What happens when you help a farmer succeed?
You create opportunities, not just for the farmer, but also for his family, often improving their financial standing, health and educational prospects.
But the impact goes much further than that. When you give a farmer tools to succeed, you can help grow prosperity in his community, and build a food system that can feed everyone, every day, everywhere—nutritiously and sustainably.
This is the story in West Africa, where the World Bank-funded West Africa Agriculture Productivity Program (WAAPP) has helped 13 countries generate, improve and disseminate agriculture technology to pave the way for a food-secure future for Africa. Already, WAAPP has developed 116 technologies that have been adopted by and directly benefited up to 2.5 million people across West Africa—or 17 million people in total, if you count both direct and indirect beneficiaries. WAAPP has also improved productivity on up to 2.74 million hectares of farmland and is estimated to have increased food production in West Africa by more than 3 million tons.
We’ve been in Ghana for the past week, reviewing the many notable successes of one of WAAPPs early participants and biggest success stories.
As a designated National Center of Specialization, Ghana has developed high-impact innovations in root and tuber crops. To date, Ghana’s program has generated and released into the public four varieties of cassava (and there are six newly approved and waiting to be officially released) and four varieties of sweet potato (eight more were released pre-WAAPP) that are climate-resilient, high-yielding, nutritious and liked by consumers. These varieties are being shared across borders and being planted in other WAAPP countries as well.
The program in Ghana is also revitalizing agricultural research so that a new generation of agricultural scientists can emerge. It is financing 100 young scientists who are pursuing their MSc and Ph.D. programs, and supporting a state-of-the art biotech lab for scientists to use at centers like the CSIR-Crops Research Institute in Ghana.
Through its e-Agriculture program, WAAPP Ghana is taking advantage of widespread cellphone use by leveraging ICT tools to help farmers. By calling a toll-free number or accessing an online platform, farmers can get real-time advice in 6 dialects on best farming practices. To date, the e-Agriculture program has 120,000 subscribers and has logged 1.76 million calls on a variety of issues, from land preparation to pest management.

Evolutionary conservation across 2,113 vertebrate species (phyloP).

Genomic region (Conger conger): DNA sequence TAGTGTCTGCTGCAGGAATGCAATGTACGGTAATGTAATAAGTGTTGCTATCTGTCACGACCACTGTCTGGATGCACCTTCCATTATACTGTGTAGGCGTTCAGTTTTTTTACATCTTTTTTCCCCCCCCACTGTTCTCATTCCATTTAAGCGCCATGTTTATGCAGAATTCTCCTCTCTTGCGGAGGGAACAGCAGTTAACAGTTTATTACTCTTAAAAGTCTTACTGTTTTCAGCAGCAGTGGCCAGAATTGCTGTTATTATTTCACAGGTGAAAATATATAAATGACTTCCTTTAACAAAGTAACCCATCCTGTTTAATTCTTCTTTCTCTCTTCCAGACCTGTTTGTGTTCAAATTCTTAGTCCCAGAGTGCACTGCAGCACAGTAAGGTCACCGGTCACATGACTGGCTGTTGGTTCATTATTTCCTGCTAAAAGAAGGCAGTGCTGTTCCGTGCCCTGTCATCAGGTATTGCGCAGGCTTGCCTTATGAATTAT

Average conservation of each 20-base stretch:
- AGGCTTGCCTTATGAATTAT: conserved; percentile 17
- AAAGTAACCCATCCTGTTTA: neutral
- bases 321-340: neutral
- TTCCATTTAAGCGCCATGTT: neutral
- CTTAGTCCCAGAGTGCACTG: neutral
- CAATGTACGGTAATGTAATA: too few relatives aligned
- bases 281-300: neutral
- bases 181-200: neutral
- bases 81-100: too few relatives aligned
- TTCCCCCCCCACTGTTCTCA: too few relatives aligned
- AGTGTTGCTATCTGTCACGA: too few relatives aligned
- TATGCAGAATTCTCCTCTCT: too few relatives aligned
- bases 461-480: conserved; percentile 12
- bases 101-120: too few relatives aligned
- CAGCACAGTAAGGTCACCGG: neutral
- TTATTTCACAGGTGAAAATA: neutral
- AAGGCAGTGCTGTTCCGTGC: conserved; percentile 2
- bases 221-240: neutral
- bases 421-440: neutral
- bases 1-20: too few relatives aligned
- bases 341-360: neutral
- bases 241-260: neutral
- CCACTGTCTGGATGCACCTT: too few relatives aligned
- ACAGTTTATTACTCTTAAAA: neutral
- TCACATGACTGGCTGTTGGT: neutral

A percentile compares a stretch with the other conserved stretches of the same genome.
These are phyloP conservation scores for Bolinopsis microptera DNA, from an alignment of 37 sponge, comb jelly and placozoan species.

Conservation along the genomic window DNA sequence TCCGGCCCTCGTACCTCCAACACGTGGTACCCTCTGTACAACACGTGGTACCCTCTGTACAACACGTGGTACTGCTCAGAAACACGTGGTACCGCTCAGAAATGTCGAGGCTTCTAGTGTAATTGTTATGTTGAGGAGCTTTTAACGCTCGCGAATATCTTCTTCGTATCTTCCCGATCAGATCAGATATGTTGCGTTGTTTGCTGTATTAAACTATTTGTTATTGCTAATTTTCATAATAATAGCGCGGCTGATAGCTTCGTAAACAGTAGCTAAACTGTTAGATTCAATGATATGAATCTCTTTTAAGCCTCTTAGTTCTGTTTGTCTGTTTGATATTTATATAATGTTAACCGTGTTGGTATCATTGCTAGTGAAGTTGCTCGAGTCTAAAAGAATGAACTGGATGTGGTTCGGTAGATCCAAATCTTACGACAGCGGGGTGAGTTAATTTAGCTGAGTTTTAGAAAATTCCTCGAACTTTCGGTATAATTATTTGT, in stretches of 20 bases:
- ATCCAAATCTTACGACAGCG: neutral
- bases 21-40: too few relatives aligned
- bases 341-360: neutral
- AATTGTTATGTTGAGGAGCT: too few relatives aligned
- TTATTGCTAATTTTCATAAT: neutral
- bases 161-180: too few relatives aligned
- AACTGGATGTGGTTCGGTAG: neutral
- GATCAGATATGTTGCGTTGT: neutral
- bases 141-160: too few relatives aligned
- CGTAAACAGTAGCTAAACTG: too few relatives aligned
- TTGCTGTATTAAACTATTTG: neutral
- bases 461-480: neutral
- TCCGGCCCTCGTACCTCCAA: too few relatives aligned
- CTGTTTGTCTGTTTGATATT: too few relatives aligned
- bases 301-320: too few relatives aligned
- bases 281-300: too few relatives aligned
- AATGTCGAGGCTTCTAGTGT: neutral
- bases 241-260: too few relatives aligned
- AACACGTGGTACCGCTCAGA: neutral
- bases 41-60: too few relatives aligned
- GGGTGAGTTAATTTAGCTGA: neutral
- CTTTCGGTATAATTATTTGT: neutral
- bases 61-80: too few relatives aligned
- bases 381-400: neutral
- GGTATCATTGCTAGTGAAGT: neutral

Ghana has also developed a cassava harvester to make the harvesting process less burdensome for farmers and in addition to many other yield enhancing agronomic practices, is promoting vine technology for seed yam production to easily multiply planting material so that more farmers get access. Now well into its second phase, the program is expanding its focus to vegetable production and guinea fowl raising in order to make agriculture a more attractive and productive sector for the youth—the next generation who will take African agriculture into the future. The guinea fowl program is particularly successful, having generated a vaccine against Newcastle disease and developed a ‘startup’ kit that includes an incubator, dewormer, feed and vaccines that puts would-be guinea fowl farmers on the path to a productive livelihood. The results have been astounding for the beneficiary farmers who have experienced a large jump in their incomes, as well as other guinea fowl farmers in their communities, who have been able to use the incubators for their own eggs. Forty guinea fowl farmers have benefited so far and many more are clamoring to be part of the program.
So what has happened as a result of WAAPP’s work in Ghana to help farmers succeed? Our big takeaway is that the direct beneficiary farmers represent just a fraction of WAAPP’s positive impact in Ghana.
For the farmers we met in the Volta region, Bawku and Kumasi, WAAPP interventions have resulted in more productive farms, higher incomes, and education and security for their families. For those in their communities, it has created a sense of shared prosperity—many of the farmers we met shared their resources and knowledge with friends and neighbors, letting others use their equipment, freely giving away vines for planting and teaching best practices they learned from WAAPP agronomists. For Ghanaians and other countries in West Africa, it has meant access to more nutritious food, such as the Vitamin A-rich orange-fleshed sweet potato, which can help reduce malnutrition for children. And last but not least, for the scientists, agronomists and various officials working with WAAPP in Ghana, it is an opportunity to harness their love for their country and for Africa into helping build food system that can feed their fellow citizens nutritiously, affordably and sustainably. Our WAAPP partners in Ghana are very passionate about what they do, and this is promising not just for the program but for the future of agriculture in Ghana.